I generally think that most governments haven’t got a firm grip on reality, the Bush administration more than most, but I read something today that takes the biscuit. Regarding the issue of climate change, US Energy Secretary Samuel Bodman said:
“I believe that the people who run the private sector, who run these companies – they too have children, they too have grandchildren, they too live and breathe in the world.
“And they would like things dealt with effectively; and that’s what this is all about.”
He apparently went on to add:
“Those of us in government believe it is the job of government to create an environment such that the private sector can really do its work.
“It’s really going to be the private sector, the companies… that are ultimately going to be the solvers of this problem.”
And it appears he’s not the only one suffering delusion. Australian industry minister, Ian Macfarlane, told reporters:
“The real emissions are coming from industry.
“And it’s industry which needs to embrace the technology, it’s industry which needs to be in a partnership with government to involve this new technology, to take up its corporate environmental community responsibility, to set about ensuring that in 50 years’ time our emissions aren’t 50% higher than now.”
Now that is reassuring because, lets face it, industry has a fantastic history of looking after the interests of the future by sacrificing some money in the here and now. Hello? Is it just me? Industry is interested in just one thing: making as much money as fast as it can. Give most companies the option of higher profits this year or greater long term sustainability and they’re all picking the short game, that’s what investors want, that’s what keeps the CEO’s neck safe. To paraphrase from the back cover of Ben Elton’s Stark, big business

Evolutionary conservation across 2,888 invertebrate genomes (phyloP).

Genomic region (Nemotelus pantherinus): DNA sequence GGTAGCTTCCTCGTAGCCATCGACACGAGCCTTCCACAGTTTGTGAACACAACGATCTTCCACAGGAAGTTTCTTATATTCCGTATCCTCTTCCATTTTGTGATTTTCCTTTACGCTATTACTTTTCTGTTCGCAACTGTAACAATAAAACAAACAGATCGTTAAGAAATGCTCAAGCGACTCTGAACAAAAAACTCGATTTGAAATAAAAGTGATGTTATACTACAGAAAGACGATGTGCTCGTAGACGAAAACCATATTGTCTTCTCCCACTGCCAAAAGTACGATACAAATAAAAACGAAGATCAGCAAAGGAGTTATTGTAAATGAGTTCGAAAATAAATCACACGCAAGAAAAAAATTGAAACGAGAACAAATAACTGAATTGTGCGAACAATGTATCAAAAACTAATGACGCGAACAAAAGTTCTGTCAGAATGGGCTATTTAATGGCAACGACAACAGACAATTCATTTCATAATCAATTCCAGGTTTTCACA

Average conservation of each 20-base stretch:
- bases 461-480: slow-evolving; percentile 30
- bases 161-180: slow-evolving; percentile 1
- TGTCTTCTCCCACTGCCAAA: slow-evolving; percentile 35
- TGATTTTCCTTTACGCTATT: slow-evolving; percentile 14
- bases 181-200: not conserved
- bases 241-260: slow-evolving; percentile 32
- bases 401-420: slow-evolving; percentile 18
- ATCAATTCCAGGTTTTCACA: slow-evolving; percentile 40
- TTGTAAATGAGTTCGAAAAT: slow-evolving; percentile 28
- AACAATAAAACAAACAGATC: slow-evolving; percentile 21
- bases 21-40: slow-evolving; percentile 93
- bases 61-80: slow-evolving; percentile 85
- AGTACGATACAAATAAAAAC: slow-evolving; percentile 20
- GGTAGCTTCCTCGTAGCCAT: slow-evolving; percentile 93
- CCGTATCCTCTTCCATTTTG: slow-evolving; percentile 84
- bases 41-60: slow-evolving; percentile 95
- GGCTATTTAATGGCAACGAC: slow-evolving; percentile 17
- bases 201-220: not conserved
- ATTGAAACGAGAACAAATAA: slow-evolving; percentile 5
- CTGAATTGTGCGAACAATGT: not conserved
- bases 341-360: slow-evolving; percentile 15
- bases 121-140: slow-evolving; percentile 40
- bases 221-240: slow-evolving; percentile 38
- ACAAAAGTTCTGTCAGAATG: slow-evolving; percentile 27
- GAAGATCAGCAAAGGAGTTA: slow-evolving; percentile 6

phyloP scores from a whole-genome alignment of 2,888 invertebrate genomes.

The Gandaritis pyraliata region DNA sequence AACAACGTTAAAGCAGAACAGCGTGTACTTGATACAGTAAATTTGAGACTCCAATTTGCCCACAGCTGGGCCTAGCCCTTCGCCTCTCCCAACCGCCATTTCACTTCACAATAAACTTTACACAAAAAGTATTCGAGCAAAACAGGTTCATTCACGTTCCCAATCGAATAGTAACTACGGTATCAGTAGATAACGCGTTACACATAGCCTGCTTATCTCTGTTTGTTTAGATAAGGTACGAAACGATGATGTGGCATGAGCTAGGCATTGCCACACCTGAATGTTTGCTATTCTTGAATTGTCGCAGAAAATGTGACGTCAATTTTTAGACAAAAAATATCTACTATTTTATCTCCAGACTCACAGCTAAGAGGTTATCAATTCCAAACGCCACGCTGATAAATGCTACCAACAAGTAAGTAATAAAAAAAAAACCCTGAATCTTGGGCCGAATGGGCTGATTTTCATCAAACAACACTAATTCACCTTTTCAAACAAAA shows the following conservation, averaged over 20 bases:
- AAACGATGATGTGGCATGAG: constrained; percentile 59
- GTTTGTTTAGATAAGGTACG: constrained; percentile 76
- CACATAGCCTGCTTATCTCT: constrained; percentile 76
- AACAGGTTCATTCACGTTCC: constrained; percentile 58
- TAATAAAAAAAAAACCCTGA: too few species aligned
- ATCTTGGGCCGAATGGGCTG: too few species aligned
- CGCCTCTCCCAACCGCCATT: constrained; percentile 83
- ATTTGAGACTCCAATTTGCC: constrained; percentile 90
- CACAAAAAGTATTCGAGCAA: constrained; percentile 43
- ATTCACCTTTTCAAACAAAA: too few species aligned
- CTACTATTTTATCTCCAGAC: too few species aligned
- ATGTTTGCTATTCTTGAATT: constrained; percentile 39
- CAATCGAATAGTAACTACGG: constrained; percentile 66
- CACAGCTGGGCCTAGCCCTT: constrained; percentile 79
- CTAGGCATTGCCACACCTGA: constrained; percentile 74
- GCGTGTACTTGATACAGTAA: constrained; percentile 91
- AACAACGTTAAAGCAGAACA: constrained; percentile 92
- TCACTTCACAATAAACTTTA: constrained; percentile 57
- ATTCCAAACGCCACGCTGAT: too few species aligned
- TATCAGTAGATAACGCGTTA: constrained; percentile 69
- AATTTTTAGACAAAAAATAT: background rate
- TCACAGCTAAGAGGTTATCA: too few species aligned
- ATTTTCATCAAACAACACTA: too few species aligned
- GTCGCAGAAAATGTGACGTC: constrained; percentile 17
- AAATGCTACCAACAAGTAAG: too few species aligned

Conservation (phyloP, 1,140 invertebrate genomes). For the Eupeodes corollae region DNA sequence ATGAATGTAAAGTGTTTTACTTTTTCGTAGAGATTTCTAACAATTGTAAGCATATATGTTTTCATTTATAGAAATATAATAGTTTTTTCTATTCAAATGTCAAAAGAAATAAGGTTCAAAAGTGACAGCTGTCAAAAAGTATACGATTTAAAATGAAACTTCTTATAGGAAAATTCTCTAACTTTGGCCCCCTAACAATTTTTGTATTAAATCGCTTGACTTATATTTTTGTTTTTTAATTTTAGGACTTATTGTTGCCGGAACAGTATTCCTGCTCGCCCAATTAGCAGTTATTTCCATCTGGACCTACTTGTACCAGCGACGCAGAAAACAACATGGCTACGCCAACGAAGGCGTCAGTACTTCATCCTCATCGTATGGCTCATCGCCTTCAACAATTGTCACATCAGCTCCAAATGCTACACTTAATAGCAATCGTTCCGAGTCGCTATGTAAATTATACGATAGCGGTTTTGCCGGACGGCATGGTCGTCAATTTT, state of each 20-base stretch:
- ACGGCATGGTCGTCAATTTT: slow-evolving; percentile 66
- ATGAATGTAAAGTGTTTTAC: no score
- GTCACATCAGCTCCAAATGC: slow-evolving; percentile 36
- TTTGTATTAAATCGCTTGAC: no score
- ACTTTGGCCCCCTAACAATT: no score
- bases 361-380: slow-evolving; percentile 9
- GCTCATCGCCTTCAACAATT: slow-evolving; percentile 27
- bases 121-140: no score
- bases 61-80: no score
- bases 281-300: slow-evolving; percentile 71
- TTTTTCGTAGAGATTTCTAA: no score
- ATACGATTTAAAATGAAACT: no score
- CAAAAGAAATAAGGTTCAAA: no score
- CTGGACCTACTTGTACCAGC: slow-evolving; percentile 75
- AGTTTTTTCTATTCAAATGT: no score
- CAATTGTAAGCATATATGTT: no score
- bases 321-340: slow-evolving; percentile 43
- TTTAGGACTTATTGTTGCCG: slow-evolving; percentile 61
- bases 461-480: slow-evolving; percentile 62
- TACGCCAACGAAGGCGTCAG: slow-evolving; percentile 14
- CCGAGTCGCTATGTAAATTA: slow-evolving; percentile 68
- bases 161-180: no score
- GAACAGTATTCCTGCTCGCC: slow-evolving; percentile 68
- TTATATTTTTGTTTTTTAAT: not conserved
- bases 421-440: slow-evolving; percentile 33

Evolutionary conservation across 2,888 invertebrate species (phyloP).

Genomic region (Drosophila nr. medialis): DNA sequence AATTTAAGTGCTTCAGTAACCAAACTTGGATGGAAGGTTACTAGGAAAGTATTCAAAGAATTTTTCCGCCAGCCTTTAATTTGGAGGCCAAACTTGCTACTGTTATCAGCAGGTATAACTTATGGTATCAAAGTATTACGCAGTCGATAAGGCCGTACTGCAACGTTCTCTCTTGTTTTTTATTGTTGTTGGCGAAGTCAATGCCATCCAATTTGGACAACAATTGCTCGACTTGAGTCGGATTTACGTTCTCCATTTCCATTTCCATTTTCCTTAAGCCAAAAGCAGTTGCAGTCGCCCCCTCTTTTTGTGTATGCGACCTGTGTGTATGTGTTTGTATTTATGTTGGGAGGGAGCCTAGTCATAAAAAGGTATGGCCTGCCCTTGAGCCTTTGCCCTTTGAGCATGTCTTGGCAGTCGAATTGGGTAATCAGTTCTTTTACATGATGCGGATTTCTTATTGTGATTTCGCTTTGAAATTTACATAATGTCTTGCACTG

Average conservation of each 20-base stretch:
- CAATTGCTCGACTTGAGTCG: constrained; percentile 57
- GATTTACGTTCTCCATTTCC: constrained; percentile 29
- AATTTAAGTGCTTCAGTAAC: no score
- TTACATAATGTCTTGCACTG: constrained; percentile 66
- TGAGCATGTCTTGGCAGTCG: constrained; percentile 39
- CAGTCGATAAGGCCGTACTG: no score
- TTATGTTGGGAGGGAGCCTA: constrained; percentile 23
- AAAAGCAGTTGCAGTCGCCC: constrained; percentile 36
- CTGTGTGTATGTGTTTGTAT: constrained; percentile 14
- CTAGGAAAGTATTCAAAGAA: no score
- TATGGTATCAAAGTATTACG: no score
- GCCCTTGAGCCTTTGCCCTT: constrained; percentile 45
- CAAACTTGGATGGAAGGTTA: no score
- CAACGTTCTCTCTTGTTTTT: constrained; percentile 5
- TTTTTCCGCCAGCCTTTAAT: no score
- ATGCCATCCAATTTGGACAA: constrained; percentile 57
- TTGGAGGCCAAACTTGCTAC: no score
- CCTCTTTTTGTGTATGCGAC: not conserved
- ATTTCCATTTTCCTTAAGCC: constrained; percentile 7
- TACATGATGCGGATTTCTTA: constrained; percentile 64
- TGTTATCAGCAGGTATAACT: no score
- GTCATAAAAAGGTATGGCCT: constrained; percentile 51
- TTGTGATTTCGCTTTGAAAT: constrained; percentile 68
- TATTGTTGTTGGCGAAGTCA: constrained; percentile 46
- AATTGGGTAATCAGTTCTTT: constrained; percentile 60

has more money than God and the social conscience of a dog on a croquet lawn.
The only reason the environment is still in a liveable condition is due to environmental laws and the possibility of bad PR that keeps heavy industry inline, otherwise it’s be far worse, there’d be PCBs, DDT, CFCs and God only knows what else clogging up the food chain until we wiped ourselves out.
Frankly, I’m concerned that people in the governing bodies of the US and Australia have this view, their proposals have been suggested to be a cover to divert some flack as they don’t support the Kyoto treaty (it’s guessed because both have big coal industries — Australia’s power supply relies almost exclusively on coal-powered power stations — that there’s no way they’d ever sign up to something to damage it). So they’ve decided that they don’t need targets and heavy legislation so that they can turn round and say, when they’ve missed the targets,
well, we didn’t miss them because we never set any. Instead they can bring out some more stats that show how well they’ve done. Funny how they’re talking about industry having social conscience when they, elected representatives, appear to have abandoned it altogether.